The Food and Drug Administration is urging doctors to try everything else before prescribing Propulsid, a heartburn drug taken by President Clinton, out of concern the drug may cause serious heart problems.
The FDA ordered strengthened warnings for Propulsid Monday after reports of heart rhythm abnormalities, including 38 deaths, since the pill hit the market in 1993.
The FDA said it cannot prove the drug caused any deaths but noted that Propulsid already was known to cause irregular heartbeat rhythm, known as heart arrhythmia, when taken together with certain other medicines.
Monday’s action strengthens those warnings, adding newly discovered drug interactions and a list of other illnesses that increase the risk.
The drug’s manufacturer, Titusville, New Jersey-based Janssen Pharmaceutica, wrote thousands of doctors and pharmacists Monday to alert them to the strengthened warnings.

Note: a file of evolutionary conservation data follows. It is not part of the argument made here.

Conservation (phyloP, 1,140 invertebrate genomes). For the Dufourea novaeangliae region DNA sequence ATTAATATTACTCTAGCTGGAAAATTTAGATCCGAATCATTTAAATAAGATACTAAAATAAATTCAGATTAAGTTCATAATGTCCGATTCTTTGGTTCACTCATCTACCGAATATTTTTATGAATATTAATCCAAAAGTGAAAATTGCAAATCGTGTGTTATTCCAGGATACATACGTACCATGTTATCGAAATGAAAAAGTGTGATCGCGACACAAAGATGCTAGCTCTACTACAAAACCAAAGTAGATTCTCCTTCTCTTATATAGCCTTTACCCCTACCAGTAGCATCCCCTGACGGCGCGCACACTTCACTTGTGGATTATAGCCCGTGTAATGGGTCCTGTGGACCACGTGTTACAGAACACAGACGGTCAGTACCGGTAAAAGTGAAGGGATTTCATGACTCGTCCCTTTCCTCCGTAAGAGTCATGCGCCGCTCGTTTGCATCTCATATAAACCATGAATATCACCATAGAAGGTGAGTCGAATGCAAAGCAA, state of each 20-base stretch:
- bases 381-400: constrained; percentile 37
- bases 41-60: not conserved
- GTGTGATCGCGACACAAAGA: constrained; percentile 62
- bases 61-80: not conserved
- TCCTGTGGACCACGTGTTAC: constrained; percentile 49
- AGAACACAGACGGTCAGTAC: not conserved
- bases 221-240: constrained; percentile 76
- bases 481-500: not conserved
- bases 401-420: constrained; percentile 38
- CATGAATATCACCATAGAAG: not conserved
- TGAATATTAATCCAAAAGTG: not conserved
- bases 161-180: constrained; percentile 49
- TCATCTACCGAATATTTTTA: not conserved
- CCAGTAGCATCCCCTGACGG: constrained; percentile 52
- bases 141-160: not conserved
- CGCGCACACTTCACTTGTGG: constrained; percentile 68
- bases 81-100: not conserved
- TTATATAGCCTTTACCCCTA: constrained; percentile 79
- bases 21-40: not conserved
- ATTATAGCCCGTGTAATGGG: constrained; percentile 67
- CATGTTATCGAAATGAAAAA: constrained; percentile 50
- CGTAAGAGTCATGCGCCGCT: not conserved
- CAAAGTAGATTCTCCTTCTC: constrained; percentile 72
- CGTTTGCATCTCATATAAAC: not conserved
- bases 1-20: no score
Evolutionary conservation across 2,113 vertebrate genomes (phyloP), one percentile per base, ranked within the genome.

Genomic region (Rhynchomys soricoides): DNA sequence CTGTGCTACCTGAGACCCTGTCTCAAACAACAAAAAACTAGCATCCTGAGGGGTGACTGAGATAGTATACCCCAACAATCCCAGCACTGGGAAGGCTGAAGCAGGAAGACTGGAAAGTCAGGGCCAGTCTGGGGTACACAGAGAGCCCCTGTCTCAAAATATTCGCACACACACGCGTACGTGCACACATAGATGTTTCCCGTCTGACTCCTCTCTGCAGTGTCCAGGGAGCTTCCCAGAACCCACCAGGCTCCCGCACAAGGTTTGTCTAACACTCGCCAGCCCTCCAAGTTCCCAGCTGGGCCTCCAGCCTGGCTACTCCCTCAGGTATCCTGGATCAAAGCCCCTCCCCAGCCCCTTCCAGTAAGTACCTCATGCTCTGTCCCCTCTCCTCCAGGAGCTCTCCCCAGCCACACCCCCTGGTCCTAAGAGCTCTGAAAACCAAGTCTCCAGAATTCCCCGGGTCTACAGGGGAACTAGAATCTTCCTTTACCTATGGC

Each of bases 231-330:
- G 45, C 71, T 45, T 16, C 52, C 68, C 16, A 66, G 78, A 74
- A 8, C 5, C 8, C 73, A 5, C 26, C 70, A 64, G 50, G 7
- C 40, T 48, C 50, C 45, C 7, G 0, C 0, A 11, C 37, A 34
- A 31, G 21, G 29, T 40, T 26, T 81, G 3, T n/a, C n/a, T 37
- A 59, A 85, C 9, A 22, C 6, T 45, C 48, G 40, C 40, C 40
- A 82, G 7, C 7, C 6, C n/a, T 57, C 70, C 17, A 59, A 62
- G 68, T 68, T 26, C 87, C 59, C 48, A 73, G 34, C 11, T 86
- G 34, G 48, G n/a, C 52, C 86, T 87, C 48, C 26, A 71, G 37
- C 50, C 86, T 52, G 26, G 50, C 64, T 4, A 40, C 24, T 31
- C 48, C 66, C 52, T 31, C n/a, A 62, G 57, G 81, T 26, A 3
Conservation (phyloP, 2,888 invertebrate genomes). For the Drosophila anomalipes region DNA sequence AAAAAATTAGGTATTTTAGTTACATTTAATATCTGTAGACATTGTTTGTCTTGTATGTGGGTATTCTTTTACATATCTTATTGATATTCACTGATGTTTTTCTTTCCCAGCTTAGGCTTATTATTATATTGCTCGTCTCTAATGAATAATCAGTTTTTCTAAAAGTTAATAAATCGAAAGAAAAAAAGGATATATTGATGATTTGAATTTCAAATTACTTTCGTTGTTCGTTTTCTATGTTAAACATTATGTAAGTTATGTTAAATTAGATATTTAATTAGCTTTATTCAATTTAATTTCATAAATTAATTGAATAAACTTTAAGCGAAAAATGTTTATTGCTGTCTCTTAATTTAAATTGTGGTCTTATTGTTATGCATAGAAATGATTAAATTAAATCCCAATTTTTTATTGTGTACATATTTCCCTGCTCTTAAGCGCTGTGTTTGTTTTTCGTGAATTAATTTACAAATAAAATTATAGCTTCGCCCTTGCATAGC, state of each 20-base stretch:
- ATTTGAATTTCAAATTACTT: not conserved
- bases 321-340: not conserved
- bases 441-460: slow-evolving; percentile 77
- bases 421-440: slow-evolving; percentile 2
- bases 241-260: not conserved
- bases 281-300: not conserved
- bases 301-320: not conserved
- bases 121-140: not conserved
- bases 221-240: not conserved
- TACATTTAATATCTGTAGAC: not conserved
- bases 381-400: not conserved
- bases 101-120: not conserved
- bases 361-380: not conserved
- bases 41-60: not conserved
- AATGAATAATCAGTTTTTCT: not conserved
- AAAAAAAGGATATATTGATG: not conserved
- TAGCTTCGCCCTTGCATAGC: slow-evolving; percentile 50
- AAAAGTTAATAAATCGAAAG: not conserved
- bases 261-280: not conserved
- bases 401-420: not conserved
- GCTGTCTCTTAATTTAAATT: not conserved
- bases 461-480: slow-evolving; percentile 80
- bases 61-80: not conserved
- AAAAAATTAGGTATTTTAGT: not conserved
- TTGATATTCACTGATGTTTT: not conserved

The letter says Propulsid should not be used in patients taking certain antibiotics, antidepressants, antifungals, protease inhibitors, or various other drugs.
Nor should it be taken by patients with certain disorders such as congestive heart failure, multiple organ failure, kidney failure, chronic obstructive pulmonary disease which causes serious respiratory problems, and advanced cancer.
Patients with severe dehydration, vomiting, diarrhea or malnutrition, or some patients taking diuretics or insulin should also not be given the drug.
Propulsid, known generically as cisapride, is usually prescribed for nighttime heartburn.
Clinton has taken Propulsid to control acid reflux, as well as another heartburn drug, omeprazole, according to reports of a physical in October. There was no indication that he uses any of the drugs that could cause problems when taken with Propulsid.